Arthur Christmas

  • Review Date: November 23, 2011
  • Rated: PG
  • Genre: Family and Kids
  • Release Year: 2011

Common Sense Media says

Fabulous, funny holiday movie about the Christmas spirit.
  • Review Date: November 23, 2011
  • Rated: PG
  • Genre: Family and Kids
  • Release Year: 2011

Age(i)

2
3
4
5
6
7
8
9
10
11
12
13
14
15
16
17

Quality(i)

 

What parents need to know

Educational value

Kids will learn about the English tradition of "Father Christmas" and will briefly see how Christmas is celebrated around the world when Arthur and Grandsanta make their way to England in search of one little girl.

Positive messages

Arthur's story is an example of how one person can really make a difference and why families should work together. Arthur and Bryony also exemplify rising to the occasion and overcoming fears. Christmas, the movie suggests, is about the joy of feeling of loved and appreciated. There's also a worthwhile message about finding a balance between technology and tradition, especially during the holidays.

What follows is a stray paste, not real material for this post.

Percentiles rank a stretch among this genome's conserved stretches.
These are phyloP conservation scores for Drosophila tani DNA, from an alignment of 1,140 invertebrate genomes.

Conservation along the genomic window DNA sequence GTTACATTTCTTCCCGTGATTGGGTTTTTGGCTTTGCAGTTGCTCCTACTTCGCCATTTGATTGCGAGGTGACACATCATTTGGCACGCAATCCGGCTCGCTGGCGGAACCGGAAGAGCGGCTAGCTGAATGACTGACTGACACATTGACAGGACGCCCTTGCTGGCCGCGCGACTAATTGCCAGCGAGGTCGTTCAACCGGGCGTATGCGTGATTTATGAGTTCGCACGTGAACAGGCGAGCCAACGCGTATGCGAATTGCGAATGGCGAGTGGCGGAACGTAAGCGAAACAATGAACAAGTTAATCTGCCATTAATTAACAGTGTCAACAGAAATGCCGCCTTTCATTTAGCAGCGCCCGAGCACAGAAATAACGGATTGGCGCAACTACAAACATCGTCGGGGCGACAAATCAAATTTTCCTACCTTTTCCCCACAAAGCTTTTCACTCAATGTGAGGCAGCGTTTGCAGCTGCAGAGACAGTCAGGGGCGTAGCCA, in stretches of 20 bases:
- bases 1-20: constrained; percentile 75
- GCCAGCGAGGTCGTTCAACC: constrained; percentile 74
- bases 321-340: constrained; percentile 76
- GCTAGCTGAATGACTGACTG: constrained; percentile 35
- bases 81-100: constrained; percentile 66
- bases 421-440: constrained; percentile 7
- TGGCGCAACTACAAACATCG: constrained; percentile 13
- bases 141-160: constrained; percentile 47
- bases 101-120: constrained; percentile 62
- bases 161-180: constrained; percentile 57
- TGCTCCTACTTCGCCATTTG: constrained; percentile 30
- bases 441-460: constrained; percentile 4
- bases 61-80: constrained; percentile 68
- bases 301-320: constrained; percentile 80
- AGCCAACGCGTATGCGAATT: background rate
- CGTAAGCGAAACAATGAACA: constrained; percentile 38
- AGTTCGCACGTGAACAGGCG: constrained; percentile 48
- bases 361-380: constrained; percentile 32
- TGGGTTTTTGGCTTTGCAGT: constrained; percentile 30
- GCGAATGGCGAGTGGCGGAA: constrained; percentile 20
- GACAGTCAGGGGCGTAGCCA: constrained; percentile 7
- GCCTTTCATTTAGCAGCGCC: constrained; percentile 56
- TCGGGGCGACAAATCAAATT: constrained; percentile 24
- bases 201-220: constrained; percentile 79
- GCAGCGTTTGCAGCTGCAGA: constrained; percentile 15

Positive role models

Arthur is a wonderful example of someone who rises to the occasion to fight for what he believes in, overcome his fears, and help others. He's generous and kind and believes every child deserves to feel special and loved for Christmas. Grandsanta starts out acting selfishly but redeems himself toward the end of the movie, as do the other adult characters.

Violence & scariness

An encounter with wild animals in Africa could frighten younger viewers; the lions look especially ready to pounce. A dog is another formidable obstacle to delivering a gift. In one scene, a homeowner gets out of his house and fires a gun at Arthur, Grandsanta, and Bryony, mistaking them for aliens; in another, missiles are fired at Grandsanta's sleigh, and it bursts into flames. Some of the sleigh rides themselves are a little perilous, especially when the police are involved, and there's a fair bit of military flavor to some of the goings-on. Physical comedy gags include clumsy Arthur always falling and tripping into things, being afraid of heights, and otherwise wreaking havoc on the elves' world.

Sexy stuff
Not applicable
Language